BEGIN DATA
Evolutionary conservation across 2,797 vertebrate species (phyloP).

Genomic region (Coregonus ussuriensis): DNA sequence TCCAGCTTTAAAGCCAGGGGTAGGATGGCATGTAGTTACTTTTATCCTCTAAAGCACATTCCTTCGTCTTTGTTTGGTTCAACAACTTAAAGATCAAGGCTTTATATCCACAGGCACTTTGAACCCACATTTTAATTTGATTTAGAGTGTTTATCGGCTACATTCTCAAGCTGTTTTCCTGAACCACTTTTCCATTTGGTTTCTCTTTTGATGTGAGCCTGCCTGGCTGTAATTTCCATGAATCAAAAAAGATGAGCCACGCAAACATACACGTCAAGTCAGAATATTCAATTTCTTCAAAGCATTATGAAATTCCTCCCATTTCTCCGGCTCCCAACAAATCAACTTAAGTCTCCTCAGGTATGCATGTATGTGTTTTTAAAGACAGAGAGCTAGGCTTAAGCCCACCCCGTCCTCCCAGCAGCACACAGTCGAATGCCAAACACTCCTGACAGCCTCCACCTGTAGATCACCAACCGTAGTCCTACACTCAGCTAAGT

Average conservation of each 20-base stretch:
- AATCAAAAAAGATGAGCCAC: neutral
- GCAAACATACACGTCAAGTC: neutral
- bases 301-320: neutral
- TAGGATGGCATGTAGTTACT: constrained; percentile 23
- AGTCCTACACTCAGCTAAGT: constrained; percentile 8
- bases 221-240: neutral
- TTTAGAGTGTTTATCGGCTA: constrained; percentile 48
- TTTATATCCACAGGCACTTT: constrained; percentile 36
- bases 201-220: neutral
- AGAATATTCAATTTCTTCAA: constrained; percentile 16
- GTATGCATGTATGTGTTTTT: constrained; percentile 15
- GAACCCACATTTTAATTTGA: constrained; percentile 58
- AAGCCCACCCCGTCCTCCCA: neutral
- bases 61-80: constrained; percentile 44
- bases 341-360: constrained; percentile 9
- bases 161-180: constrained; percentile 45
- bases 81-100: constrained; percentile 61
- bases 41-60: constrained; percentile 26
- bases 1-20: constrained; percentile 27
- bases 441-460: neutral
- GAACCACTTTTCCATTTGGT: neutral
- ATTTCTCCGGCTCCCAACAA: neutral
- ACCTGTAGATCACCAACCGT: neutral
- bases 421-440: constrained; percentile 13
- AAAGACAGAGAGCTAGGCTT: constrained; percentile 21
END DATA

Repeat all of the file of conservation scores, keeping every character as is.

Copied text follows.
Evolutionary conservation across 2,797 vertebrate species (phyloP).

Genomic region (Coregonus ussuriensis): DNA sequence TCCAGCTTTAAAGCCAGGGGTAGGATGGCATGTAGTTACTTTTATCCTCTAAAGCACATTCCTTCGTCTTTGTTTGGTTCAACAACTTAAAGATCAAGGCTTTATATCCACAGGCACTTTGAACCCACATTTTAATTTGATTTAGAGTGTTTATCGGCTACATTCTCAAGCTGTTTTCCTGAACCACTTTTCCATTTGGTTTCTCTTTTGATGTGAGCCTGCCTGGCTGTAATTTCCATGAATCAAAAAAGATGAGCCACGCAAACATACACGTCAAGTCAGAATATTCAATTTCTTCAAAGCATTATGAAATTCCTCCCATTTCTCCGGCTCCCAACAAATCAACTTAAGTCTCCTCAGGTATGCATGTATGTGTTTTTAAAGACAGAGAGCTAGGCTTAAGCCCACCCCGTCCTCCCAGCAGCACACAGTCGAATGCCAAACACTCCTGACAGCCTCCACCTGTAGATCACCAACCGTAGTCCTACACTCAGCTAAGT

Average conservation of each 20-base stretch:
- AATCAAAAAAGATGAGCCAC: neutral
- GCAAACATACACGTCAAGTC: neutral
- bases 301-320: neutral
- TAGGATGGCATGTAGTTACT: constrained; percentile 23
- AGTCCTACACTCAGCTAAGT: constrained; percentile 8
- bases 221-240: neutral
- TTTAGAGTGTTTATCGGCTA: constrained; percentile 48
- TTTATATCCACAGGCACTTT: constrained; percentile 36
- bases 201-220: neutral
- AGAATATTCAATTTCTTCAA: constrained; percentile 16
- GTATGCATGTATGTGTTTTT: constrained; percentile 15
- GAACCCACATTTTAATTTGA: constrained; percentile 58
- AAGCCCACCCCGTCCTCCCA: neutral
- bases 61-80: constrained; percentile 44
- bases 341-360: constrained; percentile 9
- bases 161-180: constrained; percentile 45
- bases 81-100: constrained; percentile 61
- bases 41-60: constrained; percentile 26
- bases 1-20: constrained; percentile 27
- bases 441-460: neutral
- GAACCACTTTTCCATTTGGT: neutral
- ATTTCTCCGGCTCCCAACAA: neutral
- ACCTGTAGATCACCAACCGT: neutral
- bases 421-440: constrained; percentile 13
- AAAGACAGAGAGCTAGGCTT: constrained; percentile 21